Hibiscus Plum Drink or Suan Mei Tang 酸梅汤

There’s something so refreshing and consuming about staying at home on a hot summer day. Losing sense of time yet drowning in it. Cut off from your usual Starbucks refresher, here’s a soothing beverage so the only cool and tall thing that’s sweating is your glass.

Suan mei tang 酸梅汤, which directly translates to sour plum drink, has found its place by the emperor’s lawn chair and the community poolside. According to traditional Chinese medicine, its ingredients – hibiscus, orange peel, plum, licorice roots, and most notably, hawthorn – cleanse and calm your internal system, expelling heat and quenching thirst. On those hot summer nights in China, when even the bamboo-straw fans can’t cool you down, hawthorne is sure to be brewing its aroma on the kitchen stovetop. In the winter, suan mei tang makes an appearance accompanying hot or spicy meals.


  • Dried Hibiscus Roselle 25g
  • Dried hawthorn 120g
  • Dried plum 50g
  • Dried Licorice roots 5g
  • Rock candy 100 g
  • Dried orange peel 20g
  • Water 17 cups (4,000 cc)
  • Dried Osmanthus flower 1 tsp (optional)


1. Rinse hibiscus roselle, hawthorn, and licorice with tap water. Don’t let them sit, as their aromas will seep into the wash water rather than the pot.

2. Soak hibiscus roselle, hawthorn, plum, and licorice in a big pot with 17 cups of water for 30 minutes. Put in the rock candy. Then, bring them to a boil.

3. On medium low flame, simmer it for 30 minutes

4. Throw in the orange peels, simmer for 3 extra minutes. Overcooking orange peel may result bitter taste.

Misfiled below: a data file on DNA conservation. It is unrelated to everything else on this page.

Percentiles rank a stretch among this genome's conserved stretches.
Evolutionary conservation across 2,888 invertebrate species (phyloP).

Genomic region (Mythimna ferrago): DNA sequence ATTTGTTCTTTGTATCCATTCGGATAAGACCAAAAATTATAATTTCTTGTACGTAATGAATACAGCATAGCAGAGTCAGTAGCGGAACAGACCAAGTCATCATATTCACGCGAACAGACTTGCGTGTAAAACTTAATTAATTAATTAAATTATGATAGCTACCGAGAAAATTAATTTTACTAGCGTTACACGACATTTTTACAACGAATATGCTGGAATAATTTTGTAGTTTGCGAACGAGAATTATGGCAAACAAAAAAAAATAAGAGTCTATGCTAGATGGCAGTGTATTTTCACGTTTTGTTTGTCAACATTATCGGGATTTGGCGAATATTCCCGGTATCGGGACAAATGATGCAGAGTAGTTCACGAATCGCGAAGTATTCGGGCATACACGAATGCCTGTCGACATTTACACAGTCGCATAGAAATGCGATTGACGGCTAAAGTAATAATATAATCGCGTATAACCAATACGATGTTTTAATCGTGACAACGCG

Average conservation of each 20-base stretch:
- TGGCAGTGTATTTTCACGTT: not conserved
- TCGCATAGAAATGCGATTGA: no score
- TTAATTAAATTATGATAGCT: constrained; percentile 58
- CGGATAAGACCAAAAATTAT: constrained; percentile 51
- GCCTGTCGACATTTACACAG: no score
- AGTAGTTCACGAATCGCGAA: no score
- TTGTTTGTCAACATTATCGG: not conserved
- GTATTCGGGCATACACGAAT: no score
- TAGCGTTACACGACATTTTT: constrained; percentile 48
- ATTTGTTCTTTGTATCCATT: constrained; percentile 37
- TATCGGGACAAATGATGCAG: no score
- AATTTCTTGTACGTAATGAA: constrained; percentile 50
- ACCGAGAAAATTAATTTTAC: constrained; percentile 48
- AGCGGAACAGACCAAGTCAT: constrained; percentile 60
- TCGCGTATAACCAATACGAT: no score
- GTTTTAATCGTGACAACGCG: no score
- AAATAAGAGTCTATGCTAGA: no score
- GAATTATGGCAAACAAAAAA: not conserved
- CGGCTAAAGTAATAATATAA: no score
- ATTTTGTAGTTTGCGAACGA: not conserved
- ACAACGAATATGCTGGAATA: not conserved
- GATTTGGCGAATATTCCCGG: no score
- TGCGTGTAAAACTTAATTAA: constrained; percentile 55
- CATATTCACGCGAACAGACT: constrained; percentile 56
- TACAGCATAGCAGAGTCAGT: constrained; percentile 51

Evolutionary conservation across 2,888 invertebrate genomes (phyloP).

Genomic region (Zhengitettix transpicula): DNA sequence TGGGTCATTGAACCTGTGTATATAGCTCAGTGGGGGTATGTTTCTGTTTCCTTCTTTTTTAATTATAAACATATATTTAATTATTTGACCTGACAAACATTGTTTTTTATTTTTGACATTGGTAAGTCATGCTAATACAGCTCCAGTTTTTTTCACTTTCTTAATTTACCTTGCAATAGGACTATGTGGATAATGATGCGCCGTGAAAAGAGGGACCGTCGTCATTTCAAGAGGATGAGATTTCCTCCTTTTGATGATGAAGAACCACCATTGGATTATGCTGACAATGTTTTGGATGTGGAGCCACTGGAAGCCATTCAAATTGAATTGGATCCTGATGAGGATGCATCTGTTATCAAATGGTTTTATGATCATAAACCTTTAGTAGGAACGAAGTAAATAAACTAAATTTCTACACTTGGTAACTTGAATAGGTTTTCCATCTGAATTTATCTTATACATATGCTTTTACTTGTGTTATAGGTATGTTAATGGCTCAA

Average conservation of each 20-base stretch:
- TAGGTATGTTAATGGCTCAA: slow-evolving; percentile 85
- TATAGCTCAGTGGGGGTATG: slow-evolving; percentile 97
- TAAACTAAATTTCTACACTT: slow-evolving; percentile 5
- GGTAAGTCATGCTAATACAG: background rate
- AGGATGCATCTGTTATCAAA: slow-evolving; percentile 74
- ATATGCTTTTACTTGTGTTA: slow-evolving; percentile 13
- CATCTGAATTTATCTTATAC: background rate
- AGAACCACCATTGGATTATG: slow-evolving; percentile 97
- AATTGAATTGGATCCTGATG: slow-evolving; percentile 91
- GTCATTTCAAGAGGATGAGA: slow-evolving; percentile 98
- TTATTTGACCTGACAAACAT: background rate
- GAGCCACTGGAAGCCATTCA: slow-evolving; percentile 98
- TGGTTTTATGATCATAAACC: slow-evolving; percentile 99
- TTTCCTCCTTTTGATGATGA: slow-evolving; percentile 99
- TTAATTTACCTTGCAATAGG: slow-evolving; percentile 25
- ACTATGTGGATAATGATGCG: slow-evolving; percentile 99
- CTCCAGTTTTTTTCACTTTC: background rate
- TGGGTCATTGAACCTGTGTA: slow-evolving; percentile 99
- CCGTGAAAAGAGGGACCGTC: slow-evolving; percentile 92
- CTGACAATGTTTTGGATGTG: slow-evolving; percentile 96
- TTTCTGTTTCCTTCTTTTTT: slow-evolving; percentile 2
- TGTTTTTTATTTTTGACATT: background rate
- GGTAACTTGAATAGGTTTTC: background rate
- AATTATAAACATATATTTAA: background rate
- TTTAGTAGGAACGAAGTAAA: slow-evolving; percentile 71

5. Turn off the flame. Pour it through a sieve to parse out the solid materials— either toss or refrigerate them as a snack. I recommend the latter.

6. Set aside the liquid drink to cool in the refrigerator to chill.

I sprinkled on a bit of osmanthus, which is traditionally enjoyed during the Mid-Autumn Festival in celebration of reunion. I hope in most states, lockdowns have been lifted and all extended family and friends can unite over one table— six feet apart.


Published by holidaysallyearround

For most cultures, holidays serve as the only opportunities in the year in which we come together: to reunite with faraway relatives, reconcile our past ancestors, and refill stomachs. And for most, holidays fall deep into history, myths, or grandma's fictitious tales that dictate the food boiling after a sacrificial ceremony to the decorations adorned on doors.

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